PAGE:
Hamish MacBeth meets Peter Mayle in the highly enjoyable Bruno, Chief of Police. Bruno's duties in the sleepy Dordogne town of Perigord usually involve helping local cheesemakers foil European Union inspectors and teaching children tennis. Then an elderly Algerian is killed in an apparent racial crime, and Bruno finds himself fending off riots, neofascists, and politicians. Nonfiction writer Martin Walker plots with the same finesse with which Bruno can whip up a truffle omelette, and both have a clear appreciation for a life tied to the land.
Baby, you're cold
Tune in to Waking the Baby Mammoth to see the most complete remains of a pleistocene-era woolly mammoth ever to turn up in modern times. At 9 p.m. on April 26, National Geographic Channel takes you to the frozen steppes of the Russian tundra to see this remarkably intact baby giant and follows an international team of scientists as they track her journey from 40,000 years ago to the 21st century. Actor Victor Garber narrates the chronicle.
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That's what soulbiographies.com offers as filmmaker Nic Askew and producer Edwin Escobar serve up a series of short films of people (some famous, some not) talking openly and honestly about a range of topics. In "A Glimpse of Reality," Richard McCann learns from a tragedy in his childhood; in "The Girl who looked into the Mirror," Lisa Evans muses on the true nature of love. Our favorite so far is "In the Life of Another," about a chance encounter Alison Wood had with a gent in a pinstriped suit.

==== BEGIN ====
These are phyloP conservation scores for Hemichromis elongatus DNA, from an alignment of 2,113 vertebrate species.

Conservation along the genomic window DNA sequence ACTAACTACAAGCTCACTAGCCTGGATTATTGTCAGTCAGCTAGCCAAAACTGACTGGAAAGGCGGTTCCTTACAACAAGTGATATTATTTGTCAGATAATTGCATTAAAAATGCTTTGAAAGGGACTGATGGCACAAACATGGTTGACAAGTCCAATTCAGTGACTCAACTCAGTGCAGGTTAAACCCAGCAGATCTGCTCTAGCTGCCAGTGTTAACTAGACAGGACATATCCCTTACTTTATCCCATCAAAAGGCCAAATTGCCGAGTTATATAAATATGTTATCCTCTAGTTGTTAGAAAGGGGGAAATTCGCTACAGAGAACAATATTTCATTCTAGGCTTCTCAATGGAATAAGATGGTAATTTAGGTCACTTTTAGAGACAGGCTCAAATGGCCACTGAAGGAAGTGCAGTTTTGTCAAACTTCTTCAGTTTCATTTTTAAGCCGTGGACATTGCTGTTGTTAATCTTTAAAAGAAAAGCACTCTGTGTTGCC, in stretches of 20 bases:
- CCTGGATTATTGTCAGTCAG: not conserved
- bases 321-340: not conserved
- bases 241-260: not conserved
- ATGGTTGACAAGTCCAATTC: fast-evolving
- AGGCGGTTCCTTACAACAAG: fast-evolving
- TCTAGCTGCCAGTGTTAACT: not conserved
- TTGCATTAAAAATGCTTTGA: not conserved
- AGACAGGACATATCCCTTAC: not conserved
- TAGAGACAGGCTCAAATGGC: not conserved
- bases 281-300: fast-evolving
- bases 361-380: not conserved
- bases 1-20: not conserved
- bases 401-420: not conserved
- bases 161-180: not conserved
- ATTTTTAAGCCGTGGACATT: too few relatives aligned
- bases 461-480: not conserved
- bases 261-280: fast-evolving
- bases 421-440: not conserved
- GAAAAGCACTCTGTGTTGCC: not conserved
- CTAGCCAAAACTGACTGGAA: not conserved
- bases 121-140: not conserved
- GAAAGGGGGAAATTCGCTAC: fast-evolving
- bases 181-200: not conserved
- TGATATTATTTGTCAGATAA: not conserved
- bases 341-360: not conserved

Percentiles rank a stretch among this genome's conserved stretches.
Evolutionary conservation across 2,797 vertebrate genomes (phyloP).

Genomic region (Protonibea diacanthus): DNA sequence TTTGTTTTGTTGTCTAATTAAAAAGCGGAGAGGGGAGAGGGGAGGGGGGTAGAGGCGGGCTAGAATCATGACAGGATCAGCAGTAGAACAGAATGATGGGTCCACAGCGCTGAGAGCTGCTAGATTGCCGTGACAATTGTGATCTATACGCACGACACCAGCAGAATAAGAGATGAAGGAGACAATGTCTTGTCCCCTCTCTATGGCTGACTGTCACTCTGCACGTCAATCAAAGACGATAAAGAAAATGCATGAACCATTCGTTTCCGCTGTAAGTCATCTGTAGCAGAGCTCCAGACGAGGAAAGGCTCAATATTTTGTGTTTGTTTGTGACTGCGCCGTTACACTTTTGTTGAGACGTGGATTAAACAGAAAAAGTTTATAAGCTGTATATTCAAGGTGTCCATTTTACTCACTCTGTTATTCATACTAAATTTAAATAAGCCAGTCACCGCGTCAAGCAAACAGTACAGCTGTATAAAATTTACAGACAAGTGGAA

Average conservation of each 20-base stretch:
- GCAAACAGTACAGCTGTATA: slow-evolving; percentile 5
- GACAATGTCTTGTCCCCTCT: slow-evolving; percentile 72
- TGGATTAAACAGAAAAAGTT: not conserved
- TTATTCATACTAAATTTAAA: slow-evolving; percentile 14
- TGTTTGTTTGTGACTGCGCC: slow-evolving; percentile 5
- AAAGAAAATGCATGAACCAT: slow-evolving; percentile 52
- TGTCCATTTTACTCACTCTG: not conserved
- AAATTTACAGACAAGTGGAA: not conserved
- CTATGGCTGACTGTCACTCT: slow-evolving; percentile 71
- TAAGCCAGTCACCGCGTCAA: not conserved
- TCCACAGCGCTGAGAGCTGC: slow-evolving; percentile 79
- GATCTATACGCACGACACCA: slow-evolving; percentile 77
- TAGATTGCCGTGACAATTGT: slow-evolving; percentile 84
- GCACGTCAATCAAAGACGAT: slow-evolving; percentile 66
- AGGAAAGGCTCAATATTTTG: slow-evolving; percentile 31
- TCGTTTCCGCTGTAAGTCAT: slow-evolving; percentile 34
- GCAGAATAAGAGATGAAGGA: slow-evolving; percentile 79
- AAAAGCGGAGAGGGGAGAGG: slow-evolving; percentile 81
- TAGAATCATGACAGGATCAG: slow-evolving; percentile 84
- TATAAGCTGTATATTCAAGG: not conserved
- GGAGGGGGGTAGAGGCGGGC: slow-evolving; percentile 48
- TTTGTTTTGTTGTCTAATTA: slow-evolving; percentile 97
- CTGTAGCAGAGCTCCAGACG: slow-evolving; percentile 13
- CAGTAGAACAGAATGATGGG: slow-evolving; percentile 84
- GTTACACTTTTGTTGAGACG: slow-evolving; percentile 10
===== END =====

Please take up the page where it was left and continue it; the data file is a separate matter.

Need to be nudged out of your cubicle doldrums? Try viralvideochart.com, which aggregates the top 20 viral videos on any given day. Most are two minutes of delight and creativity, with the occasional racy or edgy one.
If any stringed instrument has rarely transcended its identity as a kitschy toy, or Hawaiian tourism icon, it's the ukulele. So along comes Hawaiian ukulele master Jake Shimabukuro. His new album "Live" (Hitchhike Records) shiningly reconfigures the ukelele's history. Through the development of a percussive and lyrical technique, Shimabukuro covers Michael Jackson's "Thriller," J.S. Bach's "Two Part Invention in D Minor," and a flamenco-charged version of George Harrison's "While My Guitar Gently Weeps." This well-recorded potpourri of live concert solo performances possesses humor, rocking and danceable rhythms, and bouncy energy.